I’ve never had any interest in the Hoosiers (regardless of whether they thought they were in the 60s or the 80s) but this Guardian article, written as they self-release their new album Bumpy Ride after being dropped from their former label RCA, is a fascinating insight into the workings of the music industry. It also highlights some of the most common misunderstandings people have about it.
The first myth the article busts is that being signed to a major label means success is guaranteed. As The Hoosiers say, getting signed is “where the hard work begins”, and out of the 40-50 bands signed each year only a small number will make a big enough breakthrough to still be signed a year or two later. For acts who can be construed as alternative in any way (even someone like Robyn) self-releasing or signing to an indie label is an increasingly wise decision, but these labels can never compete with the financial support a major can provide.
Another good point the article makes is that the common supposition that chart positions don’t matter these days (usually made by people who don’t like the music in the charts anymore, therefore rather illogically assuming that no-one does) is actually far from true. The Hoosiers have learnt, like many other acts, that getting to no.10 rather than 11 makes a world of difference. As they say, labels believe that a no.10 is “easier to promote as a success”, whereas saying how pleased you are to get a no.11 hit isn’t going to wash with even the least cynical music fans, especially when your previous releases made the top 5.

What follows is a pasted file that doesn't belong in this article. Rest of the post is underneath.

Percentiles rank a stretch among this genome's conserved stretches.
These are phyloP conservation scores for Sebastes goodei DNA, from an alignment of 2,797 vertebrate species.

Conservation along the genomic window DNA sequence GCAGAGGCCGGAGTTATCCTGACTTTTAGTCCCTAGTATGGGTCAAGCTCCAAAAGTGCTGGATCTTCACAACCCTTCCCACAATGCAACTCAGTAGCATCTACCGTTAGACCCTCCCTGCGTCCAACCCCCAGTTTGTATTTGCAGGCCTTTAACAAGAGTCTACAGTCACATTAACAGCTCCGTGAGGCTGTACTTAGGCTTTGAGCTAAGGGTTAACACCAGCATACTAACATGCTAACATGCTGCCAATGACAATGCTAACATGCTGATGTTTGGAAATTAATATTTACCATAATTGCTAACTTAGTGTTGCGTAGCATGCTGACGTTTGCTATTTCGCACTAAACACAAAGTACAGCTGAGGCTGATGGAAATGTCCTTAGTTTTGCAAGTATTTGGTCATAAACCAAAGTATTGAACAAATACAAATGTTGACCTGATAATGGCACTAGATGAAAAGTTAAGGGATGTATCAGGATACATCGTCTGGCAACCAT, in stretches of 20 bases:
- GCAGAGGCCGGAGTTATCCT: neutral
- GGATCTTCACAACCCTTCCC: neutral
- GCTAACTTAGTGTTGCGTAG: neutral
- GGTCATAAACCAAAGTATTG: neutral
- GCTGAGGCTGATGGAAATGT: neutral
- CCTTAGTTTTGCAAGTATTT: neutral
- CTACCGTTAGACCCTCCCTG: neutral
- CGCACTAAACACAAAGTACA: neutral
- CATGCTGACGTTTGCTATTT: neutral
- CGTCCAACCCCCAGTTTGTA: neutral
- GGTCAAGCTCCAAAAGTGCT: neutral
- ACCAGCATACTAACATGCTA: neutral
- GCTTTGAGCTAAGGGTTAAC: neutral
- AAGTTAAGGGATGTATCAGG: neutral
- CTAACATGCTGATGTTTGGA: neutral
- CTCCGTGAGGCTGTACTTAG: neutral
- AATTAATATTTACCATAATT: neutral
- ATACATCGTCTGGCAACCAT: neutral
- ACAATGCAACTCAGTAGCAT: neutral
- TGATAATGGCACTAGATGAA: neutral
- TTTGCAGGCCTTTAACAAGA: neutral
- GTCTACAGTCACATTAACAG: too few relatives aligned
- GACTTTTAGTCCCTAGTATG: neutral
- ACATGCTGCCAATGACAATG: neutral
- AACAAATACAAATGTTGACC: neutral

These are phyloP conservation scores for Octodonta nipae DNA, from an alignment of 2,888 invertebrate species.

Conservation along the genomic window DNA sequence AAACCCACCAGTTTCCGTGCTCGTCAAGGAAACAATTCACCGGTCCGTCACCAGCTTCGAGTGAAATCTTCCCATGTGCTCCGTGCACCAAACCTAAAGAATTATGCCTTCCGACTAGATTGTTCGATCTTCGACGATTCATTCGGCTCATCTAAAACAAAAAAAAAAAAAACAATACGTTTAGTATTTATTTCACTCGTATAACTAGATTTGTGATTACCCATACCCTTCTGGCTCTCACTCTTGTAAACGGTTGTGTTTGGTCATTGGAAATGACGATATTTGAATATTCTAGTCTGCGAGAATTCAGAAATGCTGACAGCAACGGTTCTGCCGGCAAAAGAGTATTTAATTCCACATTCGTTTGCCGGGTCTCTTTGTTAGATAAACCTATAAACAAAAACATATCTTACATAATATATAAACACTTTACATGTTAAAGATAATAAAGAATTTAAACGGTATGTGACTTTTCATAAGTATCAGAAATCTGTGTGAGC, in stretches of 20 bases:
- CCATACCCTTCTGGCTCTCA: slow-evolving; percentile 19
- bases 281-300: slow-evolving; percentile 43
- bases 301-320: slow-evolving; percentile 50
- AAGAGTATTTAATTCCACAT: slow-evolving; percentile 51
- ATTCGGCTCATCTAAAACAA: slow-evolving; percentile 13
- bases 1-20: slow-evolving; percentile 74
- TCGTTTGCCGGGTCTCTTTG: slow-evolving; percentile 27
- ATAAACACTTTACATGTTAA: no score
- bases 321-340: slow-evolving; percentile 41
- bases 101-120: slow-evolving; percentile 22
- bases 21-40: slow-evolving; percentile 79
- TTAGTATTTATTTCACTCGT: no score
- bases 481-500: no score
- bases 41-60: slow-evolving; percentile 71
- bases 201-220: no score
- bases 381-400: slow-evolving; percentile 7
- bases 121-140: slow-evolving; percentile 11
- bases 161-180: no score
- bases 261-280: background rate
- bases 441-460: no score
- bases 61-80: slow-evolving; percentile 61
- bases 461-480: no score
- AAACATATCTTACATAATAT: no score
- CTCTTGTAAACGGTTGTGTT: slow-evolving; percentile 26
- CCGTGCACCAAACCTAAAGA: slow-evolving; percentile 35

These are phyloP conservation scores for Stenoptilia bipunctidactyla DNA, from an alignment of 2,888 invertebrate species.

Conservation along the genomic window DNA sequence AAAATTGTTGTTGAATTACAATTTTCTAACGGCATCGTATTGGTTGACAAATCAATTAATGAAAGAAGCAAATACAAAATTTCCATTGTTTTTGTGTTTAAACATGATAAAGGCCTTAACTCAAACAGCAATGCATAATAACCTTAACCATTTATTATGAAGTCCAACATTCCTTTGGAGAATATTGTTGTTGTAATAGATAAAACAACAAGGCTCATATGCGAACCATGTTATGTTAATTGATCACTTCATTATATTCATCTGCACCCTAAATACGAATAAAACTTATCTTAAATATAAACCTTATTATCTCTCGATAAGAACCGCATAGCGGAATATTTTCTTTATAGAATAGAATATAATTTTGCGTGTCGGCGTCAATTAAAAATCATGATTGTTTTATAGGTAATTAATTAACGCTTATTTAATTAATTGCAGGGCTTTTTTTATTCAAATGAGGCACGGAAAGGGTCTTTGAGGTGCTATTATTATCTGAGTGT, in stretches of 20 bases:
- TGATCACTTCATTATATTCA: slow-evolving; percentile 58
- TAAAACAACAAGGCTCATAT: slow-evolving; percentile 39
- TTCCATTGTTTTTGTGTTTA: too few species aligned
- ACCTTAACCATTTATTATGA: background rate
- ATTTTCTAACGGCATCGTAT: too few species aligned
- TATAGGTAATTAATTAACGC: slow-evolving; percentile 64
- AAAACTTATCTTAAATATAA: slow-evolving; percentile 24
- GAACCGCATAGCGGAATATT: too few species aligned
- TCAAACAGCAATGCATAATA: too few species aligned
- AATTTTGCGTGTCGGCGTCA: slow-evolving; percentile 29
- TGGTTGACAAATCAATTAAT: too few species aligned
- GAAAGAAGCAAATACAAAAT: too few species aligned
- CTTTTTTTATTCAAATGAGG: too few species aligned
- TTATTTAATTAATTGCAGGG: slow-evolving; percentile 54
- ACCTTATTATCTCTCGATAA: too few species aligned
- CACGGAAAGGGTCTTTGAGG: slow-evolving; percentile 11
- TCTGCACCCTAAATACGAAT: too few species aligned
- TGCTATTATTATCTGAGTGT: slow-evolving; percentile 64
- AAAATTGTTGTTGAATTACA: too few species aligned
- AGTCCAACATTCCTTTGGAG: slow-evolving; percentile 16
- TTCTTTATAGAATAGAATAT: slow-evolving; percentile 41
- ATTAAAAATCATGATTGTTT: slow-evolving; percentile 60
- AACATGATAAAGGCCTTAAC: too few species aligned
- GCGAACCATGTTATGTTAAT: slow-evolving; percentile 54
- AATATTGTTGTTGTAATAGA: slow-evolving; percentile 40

One part of the article I disagree with is the statement that although speaking to fans directly online can massively boost a campaign, it’s not yet possible for a band to achieve success without the additional help of national radio play. Last month we saw new girlband Parade reach the top 10 with only a handful of spot-plays on Radio 1 and none on the Global network (Capital, Heart etc). Anyone who’s paid attention to their launch will know that the girls’ online presence is to thank for the majority of their sales.
I believe it’s only a matter of time until a band gets to no.1 by building up a fanbase online, but it’s not going to be an act like The Hoosiers who’ve already proven that even with the support of a major label they just don’t appeal to a large enough portion of the public to achieve the level of success they’re aiming for. So for them the statement that “radio play is the be-all and end-all” may be true, but not for acts who genuinely chime with the public and for whom the support of radio and TV programmers (and this goes for the ‘tastemakers’ of the press too) is a great help, but not a necessity. I can’t wait to see someone prove this point wrong, and I reckon it could be just around the corner!